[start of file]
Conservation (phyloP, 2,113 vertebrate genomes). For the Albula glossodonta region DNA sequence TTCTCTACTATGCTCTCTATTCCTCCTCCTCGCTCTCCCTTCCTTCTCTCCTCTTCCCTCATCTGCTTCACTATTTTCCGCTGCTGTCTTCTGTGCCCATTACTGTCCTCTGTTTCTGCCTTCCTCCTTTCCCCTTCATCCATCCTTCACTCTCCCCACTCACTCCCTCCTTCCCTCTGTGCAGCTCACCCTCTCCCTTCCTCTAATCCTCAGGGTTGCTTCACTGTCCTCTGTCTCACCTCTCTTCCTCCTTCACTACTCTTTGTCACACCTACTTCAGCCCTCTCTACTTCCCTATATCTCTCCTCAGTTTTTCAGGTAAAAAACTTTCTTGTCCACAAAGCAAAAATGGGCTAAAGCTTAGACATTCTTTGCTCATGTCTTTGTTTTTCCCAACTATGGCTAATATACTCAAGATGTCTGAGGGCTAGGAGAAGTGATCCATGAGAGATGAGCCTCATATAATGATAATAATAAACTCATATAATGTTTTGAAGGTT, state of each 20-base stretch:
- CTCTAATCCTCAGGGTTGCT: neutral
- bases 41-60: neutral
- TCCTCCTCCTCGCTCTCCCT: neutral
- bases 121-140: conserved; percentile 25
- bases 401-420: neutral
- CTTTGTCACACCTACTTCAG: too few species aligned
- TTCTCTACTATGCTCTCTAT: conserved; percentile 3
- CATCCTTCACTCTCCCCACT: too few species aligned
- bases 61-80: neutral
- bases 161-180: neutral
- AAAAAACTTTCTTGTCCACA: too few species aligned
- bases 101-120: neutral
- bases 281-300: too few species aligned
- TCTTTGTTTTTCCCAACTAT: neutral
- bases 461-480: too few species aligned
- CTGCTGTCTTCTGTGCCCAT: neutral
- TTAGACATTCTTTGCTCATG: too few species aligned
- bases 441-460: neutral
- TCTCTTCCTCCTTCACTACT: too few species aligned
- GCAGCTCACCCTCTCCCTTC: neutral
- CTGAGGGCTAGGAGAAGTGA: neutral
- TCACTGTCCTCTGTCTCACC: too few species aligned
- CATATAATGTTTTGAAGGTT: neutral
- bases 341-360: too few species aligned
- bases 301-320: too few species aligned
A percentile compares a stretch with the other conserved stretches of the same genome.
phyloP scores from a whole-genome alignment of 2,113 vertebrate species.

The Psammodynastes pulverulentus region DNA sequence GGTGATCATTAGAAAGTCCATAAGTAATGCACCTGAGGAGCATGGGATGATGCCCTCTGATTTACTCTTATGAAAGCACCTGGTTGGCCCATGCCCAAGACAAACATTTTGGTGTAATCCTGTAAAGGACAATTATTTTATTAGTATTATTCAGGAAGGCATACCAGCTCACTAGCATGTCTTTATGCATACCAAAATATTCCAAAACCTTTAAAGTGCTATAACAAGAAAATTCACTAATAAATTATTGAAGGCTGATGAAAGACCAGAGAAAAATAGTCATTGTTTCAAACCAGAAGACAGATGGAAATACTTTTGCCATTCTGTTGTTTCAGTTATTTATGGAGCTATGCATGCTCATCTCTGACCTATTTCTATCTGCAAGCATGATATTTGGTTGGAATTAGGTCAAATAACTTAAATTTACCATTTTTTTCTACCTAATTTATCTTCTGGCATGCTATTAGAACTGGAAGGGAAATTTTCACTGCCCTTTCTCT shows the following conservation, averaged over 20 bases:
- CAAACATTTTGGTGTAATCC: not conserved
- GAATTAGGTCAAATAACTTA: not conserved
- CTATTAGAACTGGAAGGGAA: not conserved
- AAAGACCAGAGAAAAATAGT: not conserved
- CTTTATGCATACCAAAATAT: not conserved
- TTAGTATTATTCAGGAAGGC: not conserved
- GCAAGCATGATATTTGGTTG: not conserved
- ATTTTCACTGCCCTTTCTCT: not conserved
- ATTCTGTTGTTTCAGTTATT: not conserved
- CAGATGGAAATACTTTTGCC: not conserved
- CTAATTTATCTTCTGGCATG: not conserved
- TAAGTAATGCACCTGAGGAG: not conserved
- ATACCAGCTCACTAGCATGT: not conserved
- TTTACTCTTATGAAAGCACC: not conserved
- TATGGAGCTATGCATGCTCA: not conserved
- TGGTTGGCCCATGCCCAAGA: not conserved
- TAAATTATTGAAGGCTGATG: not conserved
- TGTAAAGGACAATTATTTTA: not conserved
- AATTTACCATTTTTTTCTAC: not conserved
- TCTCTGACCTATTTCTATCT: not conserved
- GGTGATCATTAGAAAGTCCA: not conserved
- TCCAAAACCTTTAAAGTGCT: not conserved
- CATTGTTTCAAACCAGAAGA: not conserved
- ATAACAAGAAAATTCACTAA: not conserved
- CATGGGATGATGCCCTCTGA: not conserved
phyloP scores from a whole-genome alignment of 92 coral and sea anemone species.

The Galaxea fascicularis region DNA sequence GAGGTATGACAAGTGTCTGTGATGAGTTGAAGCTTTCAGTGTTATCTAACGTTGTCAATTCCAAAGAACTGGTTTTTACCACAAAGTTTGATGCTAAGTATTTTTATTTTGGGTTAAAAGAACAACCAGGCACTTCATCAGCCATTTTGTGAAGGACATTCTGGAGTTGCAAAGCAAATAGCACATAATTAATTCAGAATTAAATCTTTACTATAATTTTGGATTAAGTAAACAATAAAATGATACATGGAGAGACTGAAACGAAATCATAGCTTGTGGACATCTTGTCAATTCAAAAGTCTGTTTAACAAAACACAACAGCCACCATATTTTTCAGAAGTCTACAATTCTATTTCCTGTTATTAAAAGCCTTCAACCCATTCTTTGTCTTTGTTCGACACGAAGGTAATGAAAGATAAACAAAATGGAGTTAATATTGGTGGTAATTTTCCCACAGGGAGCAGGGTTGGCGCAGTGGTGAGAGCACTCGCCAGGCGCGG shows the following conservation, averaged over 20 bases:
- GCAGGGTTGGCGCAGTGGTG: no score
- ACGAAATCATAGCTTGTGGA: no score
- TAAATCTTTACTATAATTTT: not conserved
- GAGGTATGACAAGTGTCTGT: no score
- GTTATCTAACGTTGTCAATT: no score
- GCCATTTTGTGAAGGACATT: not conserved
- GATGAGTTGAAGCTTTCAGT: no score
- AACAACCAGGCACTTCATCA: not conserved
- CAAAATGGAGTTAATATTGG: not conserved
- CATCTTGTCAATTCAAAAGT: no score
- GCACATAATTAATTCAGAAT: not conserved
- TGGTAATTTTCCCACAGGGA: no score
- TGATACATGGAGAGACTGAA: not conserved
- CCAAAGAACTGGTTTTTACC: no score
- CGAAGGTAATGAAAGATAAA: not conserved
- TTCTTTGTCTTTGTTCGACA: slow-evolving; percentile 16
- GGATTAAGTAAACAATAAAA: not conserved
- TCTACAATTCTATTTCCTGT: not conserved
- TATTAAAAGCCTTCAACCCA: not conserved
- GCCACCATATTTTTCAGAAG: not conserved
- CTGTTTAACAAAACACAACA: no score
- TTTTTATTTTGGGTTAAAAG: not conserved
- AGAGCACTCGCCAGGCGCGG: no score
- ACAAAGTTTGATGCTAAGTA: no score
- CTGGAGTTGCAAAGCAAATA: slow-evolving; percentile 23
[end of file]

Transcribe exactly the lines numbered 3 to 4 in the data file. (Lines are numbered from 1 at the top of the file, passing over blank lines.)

- bases 41-60: neutral
- TCCTCCTCCTCGCTCTCCCT: neutral